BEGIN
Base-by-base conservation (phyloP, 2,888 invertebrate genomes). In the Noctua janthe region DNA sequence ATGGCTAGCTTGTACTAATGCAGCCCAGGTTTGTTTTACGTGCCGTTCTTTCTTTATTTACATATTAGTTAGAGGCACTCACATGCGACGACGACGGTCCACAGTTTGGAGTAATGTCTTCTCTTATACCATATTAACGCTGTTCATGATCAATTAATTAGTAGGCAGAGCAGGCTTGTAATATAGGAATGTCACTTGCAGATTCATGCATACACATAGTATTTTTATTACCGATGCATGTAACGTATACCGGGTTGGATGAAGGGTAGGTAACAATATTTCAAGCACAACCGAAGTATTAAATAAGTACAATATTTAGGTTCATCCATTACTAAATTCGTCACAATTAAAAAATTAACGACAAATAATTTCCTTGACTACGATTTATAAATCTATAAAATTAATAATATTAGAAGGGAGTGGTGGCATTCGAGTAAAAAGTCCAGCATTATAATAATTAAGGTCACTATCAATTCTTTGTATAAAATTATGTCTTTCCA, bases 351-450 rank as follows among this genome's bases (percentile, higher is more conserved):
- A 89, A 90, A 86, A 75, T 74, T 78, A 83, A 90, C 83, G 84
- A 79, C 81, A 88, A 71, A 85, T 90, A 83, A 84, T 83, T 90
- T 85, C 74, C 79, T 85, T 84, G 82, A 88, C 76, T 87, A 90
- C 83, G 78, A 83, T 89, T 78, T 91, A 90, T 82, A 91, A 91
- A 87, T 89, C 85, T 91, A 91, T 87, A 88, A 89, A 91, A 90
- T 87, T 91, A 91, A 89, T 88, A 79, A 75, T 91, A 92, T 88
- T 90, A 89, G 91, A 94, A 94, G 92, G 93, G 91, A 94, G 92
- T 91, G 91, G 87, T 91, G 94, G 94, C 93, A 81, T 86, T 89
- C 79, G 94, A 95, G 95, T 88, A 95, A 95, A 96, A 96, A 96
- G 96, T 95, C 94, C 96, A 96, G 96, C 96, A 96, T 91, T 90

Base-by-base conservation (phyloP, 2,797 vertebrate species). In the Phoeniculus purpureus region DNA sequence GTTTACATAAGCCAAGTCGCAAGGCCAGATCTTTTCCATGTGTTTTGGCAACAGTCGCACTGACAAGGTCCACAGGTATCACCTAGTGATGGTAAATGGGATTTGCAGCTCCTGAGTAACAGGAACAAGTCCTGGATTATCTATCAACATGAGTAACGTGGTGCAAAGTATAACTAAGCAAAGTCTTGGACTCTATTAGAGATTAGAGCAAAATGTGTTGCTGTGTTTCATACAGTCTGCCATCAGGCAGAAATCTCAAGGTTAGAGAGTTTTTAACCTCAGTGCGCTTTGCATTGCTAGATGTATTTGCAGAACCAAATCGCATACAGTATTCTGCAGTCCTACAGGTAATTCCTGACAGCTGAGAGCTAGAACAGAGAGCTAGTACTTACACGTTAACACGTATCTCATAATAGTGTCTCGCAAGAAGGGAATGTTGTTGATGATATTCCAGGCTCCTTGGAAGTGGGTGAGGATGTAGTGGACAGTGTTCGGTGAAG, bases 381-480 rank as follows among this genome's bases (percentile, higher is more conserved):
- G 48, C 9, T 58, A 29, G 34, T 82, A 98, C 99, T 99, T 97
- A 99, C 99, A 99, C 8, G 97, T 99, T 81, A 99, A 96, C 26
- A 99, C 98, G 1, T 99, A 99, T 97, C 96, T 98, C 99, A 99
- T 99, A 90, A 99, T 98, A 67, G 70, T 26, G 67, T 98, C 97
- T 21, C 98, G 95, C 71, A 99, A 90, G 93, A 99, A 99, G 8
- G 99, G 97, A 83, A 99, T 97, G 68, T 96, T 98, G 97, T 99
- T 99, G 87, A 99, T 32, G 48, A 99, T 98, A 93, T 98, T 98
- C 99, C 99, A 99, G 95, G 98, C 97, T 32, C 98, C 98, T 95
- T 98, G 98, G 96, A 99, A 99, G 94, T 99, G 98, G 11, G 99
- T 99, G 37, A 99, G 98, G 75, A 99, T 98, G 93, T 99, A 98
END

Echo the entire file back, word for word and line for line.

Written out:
Base-by-base conservation (phyloP, 2,888 invertebrate genomes). In the Noctua janthe region DNA sequence ATGGCTAGCTTGTACTAATGCAGCCCAGGTTTGTTTTACGTGCCGTTCTTTCTTTATTTACATATTAGTTAGAGGCACTCACATGCGACGACGACGGTCCACAGTTTGGAGTAATGTCTTCTCTTATACCATATTAACGCTGTTCATGATCAATTAATTAGTAGGCAGAGCAGGCTTGTAATATAGGAATGTCACTTGCAGATTCATGCATACACATAGTATTTTTATTACCGATGCATGTAACGTATACCGGGTTGGATGAAGGGTAGGTAACAATATTTCAAGCACAACCGAAGTATTAAATAAGTACAATATTTAGGTTCATCCATTACTAAATTCGTCACAATTAAAAAATTAACGACAAATAATTTCCTTGACTACGATTTATAAATCTATAAAATTAATAATATTAGAAGGGAGTGGTGGCATTCGAGTAAAAAGTCCAGCATTATAATAATTAAGGTCACTATCAATTCTTTGTATAAAATTATGTCTTTCCA, bases 351-450 rank as follows among this genome's bases (percentile, higher is more conserved):
- A 89, A 90, A 86, A 75, T 74, T 78, A 83, A 90, C 83, G 84
- A 79, C 81, A 88, A 71, A 85, T 90, A 83, A 84, T 83, T 90
- T 85, C 74, C 79, T 85, T 84, G 82, A 88, C 76, T 87, A 90
- C 83, G 78, A 83, T 89, T 78, T 91, A 90, T 82, A 91, A 91
- A 87, T 89, C 85, T 91, A 91, T 87, A 88, A 89, A 91, A 90
- T 87, T 91, A 91, A 89, T 88, A 79, A 75, T 91, A 92, T 88
- T 90, A 89, G 91, A 94, A 94, G 92, G 93, G 91, A 94, G 92
- T 91, G 91, G 87, T 91, G 94, G 94, C 93, A 81, T 86, T 89
- C 79, G 94, A 95, G 95, T 88, A 95, A 95, A 96, A 96, A 96
- G 96, T 95, C 94, C 96, A 96, G 96, C 96, A 96, T 91, T 90

Base-by-base conservation (phyloP, 2,797 vertebrate species). In the Phoeniculus purpureus region DNA sequence GTTTACATAAGCCAAGTCGCAAGGCCAGATCTTTTCCATGTGTTTTGGCAACAGTCGCACTGACAAGGTCCACAGGTATCACCTAGTGATGGTAAATGGGATTTGCAGCTCCTGAGTAACAGGAACAAGTCCTGGATTATCTATCAACATGAGTAACGTGGTGCAAAGTATAACTAAGCAAAGTCTTGGACTCTATTAGAGATTAGAGCAAAATGTGTTGCTGTGTTTCATACAGTCTGCCATCAGGCAGAAATCTCAAGGTTAGAGAGTTTTTAACCTCAGTGCGCTTTGCATTGCTAGATGTATTTGCAGAACCAAATCGCATACAGTATTCTGCAGTCCTACAGGTAATTCCTGACAGCTGAGAGCTAGAACAGAGAGCTAGTACTTACACGTTAACACGTATCTCATAATAGTGTCTCGCAAGAAGGGAATGTTGTTGATGATATTCCAGGCTCCTTGGAAGTGGGTGAGGATGTAGTGGACAGTGTTCGGTGAAG, bases 381-480 rank as follows among this genome's bases (percentile, higher is more conserved):
- G 48, C 9, T 58, A 29, G 34, T 82, A 98, C 99, T 99, T 97
- A 99, C 99, A 99, C 8, G 97, T 99, T 81, A 99, A 96, C 26
- A 99, C 98, G 1, T 99, A 99, T 97, C 96, T 98, C 99, A 99
- T 99, A 90, A 99, T 98, A 67, G 70, T 26, G 67, T 98, C 97
- T 21, C 98, G 95, C 71, A 99, A 90, G 93, A 99, A 99, G 8
- G 99, G 97, A 83, A 99, T 97, G 68, T 96, T 98, G 97, T 99
- T 99, G 87, A 99, T 32, G 48, A 99, T 98, A 93, T 98, T 98
- C 99, C 99, A 99, G 95, G 98, C 97, T 32, C 98, C 98, T 95
- T 98, G 98, G 96, A 99, A 99, G 94, T 99, G 98, G 11, G 99
- T 99, G 37, A 99, G 98, G 75, A 99, T 98, G 93, T 99, A 98